Daily Management Review

Market Rise on Hopes of More Government Stimulus as China's growth hits quarter-century low


01/19/2016




Market Rise on Hopes of More Government Stimulus as China's growth hits quarter-century low
Igniting hopes that Beijing would cushion the slowdown with more stimulus policies following revelation of China's economy which grew at its weakest pace in a quarter of a century last year, there were rallies on the country's rollercoaster share markets.
 
Capping a tumultuous year that witnessed a huge outflow of capital, a slide in the currency and a summer stocks crash, growth for 2015 as a whole hit 6.9 percent after the fourth quarter slowed to 6.8 percent.
 
After a renewed plunge in China’s stock markets and the yuan stoked worries that the economy may be rapidly deteriorating, concerns about Beijing's grip on economic policy have shot to the top of global investors' risk list for 2016.
 
Industrial output for December missed expectations with a rise of just 5.9 percent, while electric power and steel output fell for the first time in decades last year, data from China's statistics bureau revealed. Illustrating how a slowing economy and shift to consumer-led growth is hurting industry, coal production also dropped for a second year in row, illustrating how a slowing economy and shift to consumer-led growth is hurting industry.
 
Disappointing those counting on the consumer to be the new engine of growth in China, December retail sales growth was also weaker than expected at 11.1 percent last month.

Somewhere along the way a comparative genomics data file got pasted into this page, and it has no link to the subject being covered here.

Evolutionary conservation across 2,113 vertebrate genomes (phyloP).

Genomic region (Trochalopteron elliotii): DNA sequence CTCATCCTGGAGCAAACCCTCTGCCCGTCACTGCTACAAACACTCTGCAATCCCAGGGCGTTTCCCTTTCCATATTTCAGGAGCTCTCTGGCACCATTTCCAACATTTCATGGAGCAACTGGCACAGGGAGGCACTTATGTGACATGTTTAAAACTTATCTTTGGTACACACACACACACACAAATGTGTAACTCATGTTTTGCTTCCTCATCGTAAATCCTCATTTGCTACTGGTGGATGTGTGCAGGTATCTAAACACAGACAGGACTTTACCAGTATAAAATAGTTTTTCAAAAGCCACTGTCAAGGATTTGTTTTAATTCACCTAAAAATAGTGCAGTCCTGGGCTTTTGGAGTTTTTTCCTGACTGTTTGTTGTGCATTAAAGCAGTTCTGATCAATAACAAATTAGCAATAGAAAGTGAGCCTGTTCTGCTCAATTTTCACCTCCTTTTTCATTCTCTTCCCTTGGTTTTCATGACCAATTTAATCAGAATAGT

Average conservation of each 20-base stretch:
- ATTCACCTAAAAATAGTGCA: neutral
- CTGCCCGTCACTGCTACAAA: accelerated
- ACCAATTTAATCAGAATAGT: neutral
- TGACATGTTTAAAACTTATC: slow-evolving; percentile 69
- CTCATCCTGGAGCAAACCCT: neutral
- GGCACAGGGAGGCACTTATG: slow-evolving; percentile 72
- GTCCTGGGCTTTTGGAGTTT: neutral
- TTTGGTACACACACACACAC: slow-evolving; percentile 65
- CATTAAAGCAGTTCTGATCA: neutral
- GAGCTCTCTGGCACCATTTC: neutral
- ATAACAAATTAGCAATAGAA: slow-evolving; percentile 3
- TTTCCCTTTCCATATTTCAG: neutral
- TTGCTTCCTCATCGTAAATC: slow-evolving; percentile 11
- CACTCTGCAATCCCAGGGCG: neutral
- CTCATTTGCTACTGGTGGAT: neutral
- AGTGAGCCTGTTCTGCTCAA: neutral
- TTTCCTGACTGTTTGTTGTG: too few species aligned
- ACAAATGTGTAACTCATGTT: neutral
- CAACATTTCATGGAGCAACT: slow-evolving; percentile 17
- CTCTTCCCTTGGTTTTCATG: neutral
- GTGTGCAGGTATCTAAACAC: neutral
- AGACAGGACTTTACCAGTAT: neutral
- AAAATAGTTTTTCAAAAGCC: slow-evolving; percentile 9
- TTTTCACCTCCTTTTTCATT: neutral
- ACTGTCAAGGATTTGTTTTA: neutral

"While headline growth looks fine, the breakdown of the figures points to overall weakness in the economy. All in all, we believe that China will experience a 'bumpy landing' in the coming year," said Zhou Hao, senior emerging markets economist for Asia at Commerzbank Singapore.
 
Along with a growing expectation that more monetary easing measures were imminent, possibly before Lunar New Year holidays in early February, there was relief in the markets that growth at least matched forecasts.
 
further cuts in interest rates and the reserves that banks have to set aside were already looking "a foregone conclusion" before the data release, and now it was a question of timing, said Angus Nicholson, market analyst at IG in Melbourne in a note.
 
"That gives investors an excuse to buy stocks, after sharp falls recently," said Linus Yip, strategist at First Shanghai Securities Ltd.
 
Investors took their cue as the CSI300 index of the largest listed companies in Shanghai and Shenzhen gained 2.95 percent and pushed the benchmark Shanghai Composite Index up 3.25 percent by the close of trading.
 
After a series of sell-offs in the new year, the indexes remain about 14-15 percent down so far in 2016.
 
"We see this as a technical rebound. It's too early to say the market has seen its bottom, as we haven't yet seen a turnaround in the economy," said Yip.
 
While setting yuan’s daily midpoint fix at 6.5596 per dollar, the People's Bank of China (PBOC) did its bit to calm nerves by keeping the currency largely steady.
  
In a move that could raise the cost of wagering on further falls in the currency, which has lost about 5 percent since August, the currency move was followed by news of plans requiring overseas banks to hold a certain level of yuan in reserves.
 
While he expected more stimulus to the economy from the PBOC, the stability of the yuan, also known as the renminbi, was critical to maintaining growth, said Tommy Xie, economist at OCBC Bank in Singapore.
 
"This is a new risk for China. If the renminbi continues to weaken, the volatility and capital outflows get worse, then that is likely to pose a challenge to growth," Xie said.
 
(Source:www.reuters.com)






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